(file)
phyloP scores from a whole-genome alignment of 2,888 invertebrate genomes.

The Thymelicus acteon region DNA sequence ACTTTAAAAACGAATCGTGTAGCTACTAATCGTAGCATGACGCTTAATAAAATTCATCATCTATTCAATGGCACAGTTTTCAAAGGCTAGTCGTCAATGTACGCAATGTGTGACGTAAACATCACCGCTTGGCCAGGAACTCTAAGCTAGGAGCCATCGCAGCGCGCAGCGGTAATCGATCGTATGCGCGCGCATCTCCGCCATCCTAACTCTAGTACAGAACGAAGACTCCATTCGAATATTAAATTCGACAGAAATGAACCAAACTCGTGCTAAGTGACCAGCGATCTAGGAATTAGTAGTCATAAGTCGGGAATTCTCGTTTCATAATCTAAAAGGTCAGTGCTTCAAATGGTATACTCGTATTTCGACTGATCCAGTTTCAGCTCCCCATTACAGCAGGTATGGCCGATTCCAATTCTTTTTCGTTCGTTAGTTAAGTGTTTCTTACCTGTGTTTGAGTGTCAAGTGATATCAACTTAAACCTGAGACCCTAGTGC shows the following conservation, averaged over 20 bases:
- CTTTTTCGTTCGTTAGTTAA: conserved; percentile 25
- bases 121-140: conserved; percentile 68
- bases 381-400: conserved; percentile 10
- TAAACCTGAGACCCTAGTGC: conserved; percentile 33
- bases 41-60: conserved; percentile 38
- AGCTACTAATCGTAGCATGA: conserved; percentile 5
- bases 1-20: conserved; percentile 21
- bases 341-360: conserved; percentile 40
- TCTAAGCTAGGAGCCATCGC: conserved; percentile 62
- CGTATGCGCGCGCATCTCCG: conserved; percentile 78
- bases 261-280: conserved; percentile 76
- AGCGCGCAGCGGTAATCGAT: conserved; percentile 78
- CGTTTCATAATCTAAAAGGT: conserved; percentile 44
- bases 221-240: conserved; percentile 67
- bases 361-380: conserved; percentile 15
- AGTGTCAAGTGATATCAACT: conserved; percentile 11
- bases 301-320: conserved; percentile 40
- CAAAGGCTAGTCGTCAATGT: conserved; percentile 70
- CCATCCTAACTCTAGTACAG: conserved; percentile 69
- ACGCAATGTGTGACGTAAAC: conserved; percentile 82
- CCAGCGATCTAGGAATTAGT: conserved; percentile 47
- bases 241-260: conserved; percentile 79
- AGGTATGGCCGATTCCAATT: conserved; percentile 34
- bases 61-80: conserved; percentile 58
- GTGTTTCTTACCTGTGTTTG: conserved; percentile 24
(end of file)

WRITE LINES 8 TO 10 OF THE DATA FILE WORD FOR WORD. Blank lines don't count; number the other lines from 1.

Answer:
- AGCTACTAATCGTAGCATGA: conserved; percentile 5
- bases 1-20: conserved; percentile 21
- bases 341-360: conserved; percentile 40